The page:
So they gave me something different than usual to put me out. While I was only out for a few minutes, I was absolutely wired the rest of the night. I was talking to my dog, playing fetch with him, petting him. We were having a blast playing in a field. Except I was still at the hospital. At night. Apparently, I was making the motions of throwing the ball and petting him and everything.
Anesthetist here. I was once on-call and had an emergency trauma case. We usually got a few of those every day and they normally consisted of people who fell from a certain height or suffered a minor car collision. I came down to the resus department and was told it was an 18-year-old patient with stabbing to the chest and lost output.
It was my first time dealing with this type of scenario so the adrenaline got going. I called for immediate help from the consultant on call. Multiple surgical and ED personnel arrived to be on standby. I work in a district general hospital, so we don't have facilities for cardiothoracic surgery. At the time, our only hope was to cut open his chest (thoracotomy) and hope there was something we could treat—i.e., pneumothorax, haemothorax.
The young man arrived by ambulance with CPR in progress, and there was BLOOD everywhere—his clothes were soaked, he was blue and pale, and there was vomit in his mouth. I took over the airway and intubated him while the ED doctor and surgeon started to quickly cut open his thorax in ED. Within 30 seconds of arrival, they had cut away his entire rib cage, lifting it up like a flap.
I could literally see his entire heart and lungs. Huge amounts of clotted blood fell out of his chest. His heart was palpated but he had lost enough blood that further CPR was futile. His official time of passing was three minutes after his arrival. The authorities took over for evidence, then we all washed our hands of the blood and went back to work. I could not sleep that night or for a few days after.
The other night, one of my crewmates transported a person to the ER. The report went something like this: "Uhhh...We're en route to your facility with a patient and...her pacemaker...Well, it fell out. Vitals are within normal limits. We'll be there in five minutes." The nurses were all like, "Yeah right. Dumb paramedics. How can a pacemaker fall out?"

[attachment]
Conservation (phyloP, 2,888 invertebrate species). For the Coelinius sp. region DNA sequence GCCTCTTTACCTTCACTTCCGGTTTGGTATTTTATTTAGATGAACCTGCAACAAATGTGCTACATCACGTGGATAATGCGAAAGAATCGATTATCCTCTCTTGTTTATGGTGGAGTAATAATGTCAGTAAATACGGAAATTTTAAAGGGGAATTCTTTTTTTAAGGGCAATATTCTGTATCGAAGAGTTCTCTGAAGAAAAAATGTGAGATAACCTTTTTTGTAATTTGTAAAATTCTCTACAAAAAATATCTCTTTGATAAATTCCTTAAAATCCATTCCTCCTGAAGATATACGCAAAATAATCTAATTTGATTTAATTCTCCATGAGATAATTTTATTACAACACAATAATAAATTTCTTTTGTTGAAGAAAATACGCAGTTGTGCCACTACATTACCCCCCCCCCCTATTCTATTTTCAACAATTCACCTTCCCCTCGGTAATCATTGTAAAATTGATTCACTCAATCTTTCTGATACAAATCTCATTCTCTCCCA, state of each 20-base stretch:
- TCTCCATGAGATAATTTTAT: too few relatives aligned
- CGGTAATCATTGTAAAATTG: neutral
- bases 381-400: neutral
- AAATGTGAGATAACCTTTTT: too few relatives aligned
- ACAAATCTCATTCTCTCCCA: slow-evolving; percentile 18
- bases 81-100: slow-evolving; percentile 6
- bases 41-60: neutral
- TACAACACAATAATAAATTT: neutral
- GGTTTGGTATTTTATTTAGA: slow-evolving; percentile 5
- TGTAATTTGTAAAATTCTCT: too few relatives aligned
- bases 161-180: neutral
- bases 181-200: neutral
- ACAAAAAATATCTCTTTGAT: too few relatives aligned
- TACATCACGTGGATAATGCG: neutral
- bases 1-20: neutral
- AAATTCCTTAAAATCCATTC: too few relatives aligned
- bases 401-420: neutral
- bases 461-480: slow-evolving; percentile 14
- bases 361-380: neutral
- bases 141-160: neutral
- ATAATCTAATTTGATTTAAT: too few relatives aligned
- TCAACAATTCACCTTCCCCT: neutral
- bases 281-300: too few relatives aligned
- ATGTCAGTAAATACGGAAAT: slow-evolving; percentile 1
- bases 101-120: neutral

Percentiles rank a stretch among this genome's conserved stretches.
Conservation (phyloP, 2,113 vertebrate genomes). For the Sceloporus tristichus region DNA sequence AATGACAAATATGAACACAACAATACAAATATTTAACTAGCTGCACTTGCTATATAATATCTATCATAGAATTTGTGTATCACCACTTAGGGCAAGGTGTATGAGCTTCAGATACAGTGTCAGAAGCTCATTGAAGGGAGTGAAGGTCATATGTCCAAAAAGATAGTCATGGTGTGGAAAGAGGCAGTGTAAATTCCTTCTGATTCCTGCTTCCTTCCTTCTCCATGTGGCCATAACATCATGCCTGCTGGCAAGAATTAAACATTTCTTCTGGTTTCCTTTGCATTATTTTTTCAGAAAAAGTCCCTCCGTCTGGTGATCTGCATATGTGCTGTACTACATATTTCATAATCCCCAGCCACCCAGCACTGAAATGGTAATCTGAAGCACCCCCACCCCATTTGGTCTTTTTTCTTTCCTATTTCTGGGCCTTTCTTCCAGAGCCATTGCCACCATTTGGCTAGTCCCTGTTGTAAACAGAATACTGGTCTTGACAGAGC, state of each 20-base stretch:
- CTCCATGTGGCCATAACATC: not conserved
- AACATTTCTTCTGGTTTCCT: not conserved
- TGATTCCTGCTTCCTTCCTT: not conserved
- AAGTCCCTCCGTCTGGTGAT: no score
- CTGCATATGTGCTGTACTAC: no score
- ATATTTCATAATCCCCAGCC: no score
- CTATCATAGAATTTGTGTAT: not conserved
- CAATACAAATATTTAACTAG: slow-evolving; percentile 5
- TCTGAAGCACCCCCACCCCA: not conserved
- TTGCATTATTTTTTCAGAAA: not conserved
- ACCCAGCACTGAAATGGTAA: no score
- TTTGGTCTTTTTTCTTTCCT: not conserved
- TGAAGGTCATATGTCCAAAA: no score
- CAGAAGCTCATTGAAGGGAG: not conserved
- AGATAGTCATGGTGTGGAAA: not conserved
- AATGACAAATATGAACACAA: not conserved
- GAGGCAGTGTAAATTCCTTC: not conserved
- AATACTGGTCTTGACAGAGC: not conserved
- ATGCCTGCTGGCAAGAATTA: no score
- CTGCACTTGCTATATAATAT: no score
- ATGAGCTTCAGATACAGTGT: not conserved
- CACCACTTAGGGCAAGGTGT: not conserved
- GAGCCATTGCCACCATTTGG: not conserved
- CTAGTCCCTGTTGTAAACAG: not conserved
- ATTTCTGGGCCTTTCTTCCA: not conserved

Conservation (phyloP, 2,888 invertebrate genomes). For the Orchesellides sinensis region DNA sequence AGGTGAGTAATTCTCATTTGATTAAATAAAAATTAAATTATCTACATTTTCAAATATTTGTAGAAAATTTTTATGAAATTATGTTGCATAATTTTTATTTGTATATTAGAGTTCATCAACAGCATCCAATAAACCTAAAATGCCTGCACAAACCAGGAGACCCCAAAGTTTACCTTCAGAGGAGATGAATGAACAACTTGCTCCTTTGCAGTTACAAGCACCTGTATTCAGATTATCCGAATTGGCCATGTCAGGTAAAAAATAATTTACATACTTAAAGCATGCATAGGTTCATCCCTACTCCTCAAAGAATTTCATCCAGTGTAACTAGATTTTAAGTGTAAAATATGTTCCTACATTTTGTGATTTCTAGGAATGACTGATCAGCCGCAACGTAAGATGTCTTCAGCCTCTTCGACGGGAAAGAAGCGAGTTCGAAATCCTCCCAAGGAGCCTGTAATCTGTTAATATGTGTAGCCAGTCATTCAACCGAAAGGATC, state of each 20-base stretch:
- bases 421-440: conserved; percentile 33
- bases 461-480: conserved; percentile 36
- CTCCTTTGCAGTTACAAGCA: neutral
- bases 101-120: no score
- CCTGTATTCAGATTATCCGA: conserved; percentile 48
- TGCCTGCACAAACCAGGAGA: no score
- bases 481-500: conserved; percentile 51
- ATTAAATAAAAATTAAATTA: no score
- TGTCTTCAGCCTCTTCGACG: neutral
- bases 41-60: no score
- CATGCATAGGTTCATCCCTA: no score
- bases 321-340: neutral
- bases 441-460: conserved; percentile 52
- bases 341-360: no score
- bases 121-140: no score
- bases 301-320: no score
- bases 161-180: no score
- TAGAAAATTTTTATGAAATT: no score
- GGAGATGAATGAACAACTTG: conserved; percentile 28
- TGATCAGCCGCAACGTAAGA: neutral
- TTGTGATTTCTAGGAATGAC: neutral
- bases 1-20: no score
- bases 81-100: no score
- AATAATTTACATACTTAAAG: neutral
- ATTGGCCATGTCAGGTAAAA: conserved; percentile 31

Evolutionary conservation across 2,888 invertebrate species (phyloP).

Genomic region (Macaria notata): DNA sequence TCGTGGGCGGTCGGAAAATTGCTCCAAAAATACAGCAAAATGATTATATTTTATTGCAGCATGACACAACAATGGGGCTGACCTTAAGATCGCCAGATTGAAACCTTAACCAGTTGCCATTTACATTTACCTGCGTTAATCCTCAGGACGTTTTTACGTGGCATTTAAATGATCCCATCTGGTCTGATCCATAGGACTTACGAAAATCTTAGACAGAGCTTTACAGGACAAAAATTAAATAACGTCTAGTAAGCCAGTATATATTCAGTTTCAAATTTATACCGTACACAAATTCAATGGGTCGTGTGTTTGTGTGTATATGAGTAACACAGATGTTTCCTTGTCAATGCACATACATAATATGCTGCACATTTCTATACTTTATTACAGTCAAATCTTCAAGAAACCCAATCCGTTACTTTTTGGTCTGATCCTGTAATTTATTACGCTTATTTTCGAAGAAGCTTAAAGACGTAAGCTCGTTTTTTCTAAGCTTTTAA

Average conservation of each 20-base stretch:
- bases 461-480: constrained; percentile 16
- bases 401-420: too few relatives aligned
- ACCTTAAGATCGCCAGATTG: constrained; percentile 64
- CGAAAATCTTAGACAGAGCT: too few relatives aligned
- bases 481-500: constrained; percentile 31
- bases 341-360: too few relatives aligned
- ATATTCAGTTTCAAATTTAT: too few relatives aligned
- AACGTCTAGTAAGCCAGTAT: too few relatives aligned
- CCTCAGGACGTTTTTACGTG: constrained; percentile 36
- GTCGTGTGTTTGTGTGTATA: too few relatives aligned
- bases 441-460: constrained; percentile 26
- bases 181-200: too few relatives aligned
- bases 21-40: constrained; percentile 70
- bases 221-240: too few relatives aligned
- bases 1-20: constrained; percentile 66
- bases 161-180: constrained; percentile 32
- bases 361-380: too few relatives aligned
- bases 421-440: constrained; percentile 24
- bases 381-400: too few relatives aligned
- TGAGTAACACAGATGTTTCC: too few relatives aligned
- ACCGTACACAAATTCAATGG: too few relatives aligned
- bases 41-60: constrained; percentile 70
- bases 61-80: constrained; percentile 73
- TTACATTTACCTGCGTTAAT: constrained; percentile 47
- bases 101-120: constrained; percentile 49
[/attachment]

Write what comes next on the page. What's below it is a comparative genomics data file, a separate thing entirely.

They soon arrived with the patient... And indeed, her pacemaker had fallen out. She got it like 20 years ago and the skin just opened up...There was no blood or anything, just plop...The pacemaker popped out. You could see some adipose tissue, again no blood, and the pacemaker hanging by wires from their chest. No pain, no accident, no apparent self-injury.
I had a thing for elevators as a child because I lived in the countryside so elevators were like magical boxes to me. When I was in first grade, I got sick and was sent to the hospital. I was quite small for a first grader and I was skinny and pale. I was there for about a month. When I was discharged, I didn’t want to change back into my normal clothes.
I had come to enjoy the freedom of the hospital gown. While my mom was filling out the paperwork, I went to the elevator and just stood inside and kept pressing buttons. I was just riding up and down. I've always wondered why no one came inside the elevator when I was riding it. I mean, whenever the door opened there were people but they didn't come in. Later, I realized why.
I guess at that time it never occurred to me that seeing a skinny and pale child alone in a hospital elevator would be terrifying.
I was a fourth-year resident and I was on call that day. Around 5 pm, I went to do rounds and as I got to the first room, I came in to find the first-year resident on top of a patient who had very recently had neck surgery. As I came closer, my blood ran cold. The resident was kneeling next to the guy’s head with his hands and clothes completely covered in blood.
There was blood on the roof, on the sheets, on the bed, dripping onto the floor, you name it. I was instantly petrified. I knew his carotid artery was ruptured, and I’d never repaired one before. I am completely unqualified to help this guy! Someone, please HELP US! I was the senior resident, so I was the only one on call at the time.
Besides that, no one could get there in time to help this guy. He was bleeding out, so it was up to me alone to help him. So I took the guy to the OR as fast as we could and I opened him up, all of the time praying and telling myself “It's OK, I can do this, I can do this!” I was pooping my pants while everyone was looking at me to fix him.
I open him up and I see the freaking artery loose, spraying blood all over. I clamped it, put a knot around it, and that was it. We closed him up, bandage, and transfuse the poor guy, and I went to collapse on a stool.